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Thursday, May 30, 2013

My Favorite Baby

1963 Chevrolet Impala SS
One shouldn’t play favorites, but of all the ones I had, my favorite had to be my 1963 Impala Super Sport (SS).  It’s hard to believe that I owned it the least amount of time of all the cars I owned growing up.
I envied the previous owner for about 18 months before the opportunity to purchase it presented itself.  As luck would have it, the car belong to the boss’s son.  The young man was a junior in high school when I first met him.  He had a beautiful car, a beautiful girlfriend and daddy big bucks for his daddy.  The young man was a hard worker and he earned his father’s respect, so he wasn’t your typical spoiled rich kid. 
He was a year older than I was and we often worked side by side at his father’s tire store.  This was at a time when Les Schwab was not yet in our area, and the tire store may as well have been the blueprint for a future Les Schwab (established in 1952) tire store.  I only make a comparison so that you can picture the type of quality of business this store was.  Not only did it serve a number of small communities but it also served a very large (hundreds of square miles of farm land).  This young man and I together with other coworkers, traveled long distances to provide field service to wheat combine tires.
Servicing a flat wheat combine tire is a full day chore.  The tires are the size of a house, and are filled with saline solution to add weight and traction. Standard practice when repairing a flat is that you need to first empty the solution from the tire, make the repair and then re-fill the tire with the saline solution.  Any cuts or abrasions on your hands will feel the sting of the liquid when it comes in contact.  Sharing this kind of working experience builds a bond between people especially young people with not much else in common.
The young man had solid prepaid plans to attend a special, and expensive university after graduation, and his girlfriend was going to be attending the same university with him.  He loved his car, I am sure as much as he loved his girlfriend.  Just prior to the weekend he could always be found getting his beautiful 1963 Chevrolet Impala SS into showroom condition before going anywhere with his girlfriend by his side.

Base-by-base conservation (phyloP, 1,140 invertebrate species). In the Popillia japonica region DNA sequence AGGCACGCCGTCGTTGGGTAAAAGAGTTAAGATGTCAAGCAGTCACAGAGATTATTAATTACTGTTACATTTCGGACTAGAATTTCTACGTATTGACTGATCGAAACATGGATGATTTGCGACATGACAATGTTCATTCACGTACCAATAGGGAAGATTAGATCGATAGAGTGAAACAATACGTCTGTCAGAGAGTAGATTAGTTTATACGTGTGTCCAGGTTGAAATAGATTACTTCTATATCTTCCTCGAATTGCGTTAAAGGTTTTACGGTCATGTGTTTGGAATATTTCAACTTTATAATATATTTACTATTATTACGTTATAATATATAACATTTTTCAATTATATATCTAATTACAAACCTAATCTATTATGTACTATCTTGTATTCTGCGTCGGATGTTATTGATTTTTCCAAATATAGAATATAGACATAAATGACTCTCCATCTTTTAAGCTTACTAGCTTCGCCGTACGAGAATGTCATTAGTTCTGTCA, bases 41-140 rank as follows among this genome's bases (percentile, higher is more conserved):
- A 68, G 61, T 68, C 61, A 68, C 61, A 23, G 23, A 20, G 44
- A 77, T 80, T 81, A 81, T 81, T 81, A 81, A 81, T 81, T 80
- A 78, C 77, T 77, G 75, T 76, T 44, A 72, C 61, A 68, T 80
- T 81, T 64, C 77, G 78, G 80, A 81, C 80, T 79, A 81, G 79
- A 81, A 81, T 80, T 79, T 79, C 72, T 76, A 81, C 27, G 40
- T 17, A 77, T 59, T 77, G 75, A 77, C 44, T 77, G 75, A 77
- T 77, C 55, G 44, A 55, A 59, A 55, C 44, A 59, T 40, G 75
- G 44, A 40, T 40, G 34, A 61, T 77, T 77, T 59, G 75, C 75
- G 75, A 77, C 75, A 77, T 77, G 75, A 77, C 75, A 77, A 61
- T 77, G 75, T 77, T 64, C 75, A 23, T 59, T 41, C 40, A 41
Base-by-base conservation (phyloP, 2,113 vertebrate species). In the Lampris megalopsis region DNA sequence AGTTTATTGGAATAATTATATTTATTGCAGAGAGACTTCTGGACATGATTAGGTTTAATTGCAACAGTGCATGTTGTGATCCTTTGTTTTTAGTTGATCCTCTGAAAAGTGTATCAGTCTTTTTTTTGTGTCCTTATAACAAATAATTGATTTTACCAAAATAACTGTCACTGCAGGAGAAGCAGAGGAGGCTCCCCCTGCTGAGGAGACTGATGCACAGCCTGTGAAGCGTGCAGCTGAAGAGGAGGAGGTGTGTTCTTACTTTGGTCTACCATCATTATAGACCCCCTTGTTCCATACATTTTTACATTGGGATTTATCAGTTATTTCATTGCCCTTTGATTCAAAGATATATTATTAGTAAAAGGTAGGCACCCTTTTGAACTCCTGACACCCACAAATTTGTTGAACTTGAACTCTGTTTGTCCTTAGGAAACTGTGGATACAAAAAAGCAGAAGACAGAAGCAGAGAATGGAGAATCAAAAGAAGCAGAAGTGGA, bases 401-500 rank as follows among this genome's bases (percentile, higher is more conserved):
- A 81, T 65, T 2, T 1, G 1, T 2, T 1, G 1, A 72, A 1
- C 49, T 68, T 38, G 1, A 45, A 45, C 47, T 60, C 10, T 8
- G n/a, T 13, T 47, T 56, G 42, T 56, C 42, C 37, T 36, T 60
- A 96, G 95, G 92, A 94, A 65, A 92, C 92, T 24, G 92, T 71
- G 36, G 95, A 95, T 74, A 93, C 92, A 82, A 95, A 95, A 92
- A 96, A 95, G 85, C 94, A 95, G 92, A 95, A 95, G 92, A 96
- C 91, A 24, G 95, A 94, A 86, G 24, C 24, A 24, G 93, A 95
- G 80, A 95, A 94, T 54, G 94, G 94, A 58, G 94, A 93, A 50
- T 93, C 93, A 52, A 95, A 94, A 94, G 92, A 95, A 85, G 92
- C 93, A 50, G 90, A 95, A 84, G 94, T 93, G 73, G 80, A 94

Three months prior to graduation, he approached me with a serious concern visible on his face.  He explained to me that his parents had developed long range plans for his future, and that he was about to let them down.  As it turned out his girlfriend was pregnant, and he had not yet told his and/or her parents.  Despite the pregnancy he wanted to attend the university as planned, but it would have to be as a married couple.  He asked me if I would consider buying his car from him.  Providing that his talk with his and her parents went as he thought it might.  I’m not sure that he knew how old I was, but I didn’t tell him I was going to have to ask my mother to help me get the financing for this two year old car.
Have you ever caught yourself saying to your parents, if you just help me make this happen I’ll never ask for anything else again?  Yup, that was me. That car drove like it was an extension of my body.  All I had to do was think that I wanted to pass the car or truck in front of me on a two-lane highway and the front end of the car actually lifted like a speed boat.  This particular car had a rare 409 V-8 425hp (at 6,000 RPM) engine, dual four-barrel intake, and a Powerglide Automatic Transmission mounted on the floor console.  The reason I didn’t keep it very long was the size engine combination with the dual four-barrel carburetors. 
Every time I stomped the accelerator to pass a vehicle or just show-off, I could picture a small replica of the gasoline station attendant under the hood feeding the carburetors from a 5 gallon gas can.  The suction sound made by the carburetors when operating at full performance was a thing of beauty.  Unfortunately as the odometer needle was climbing the fuel gage needle was dropping equally fast.  I knew that I couldn’t afford to feed the beast, and yet while the control was all up to me, my lead foot was out of control.  A beautiful and rare machine like that was real easy to sell back then; today the beauty would bring in around 80K or more.  While I had an impulsive side to my personality in the early years, my sensible side has always prevailed (sooner or later).  When I think about all the cars I’ve owned, I always think about the one that I really couldn’t afford.  The best is yet to come…

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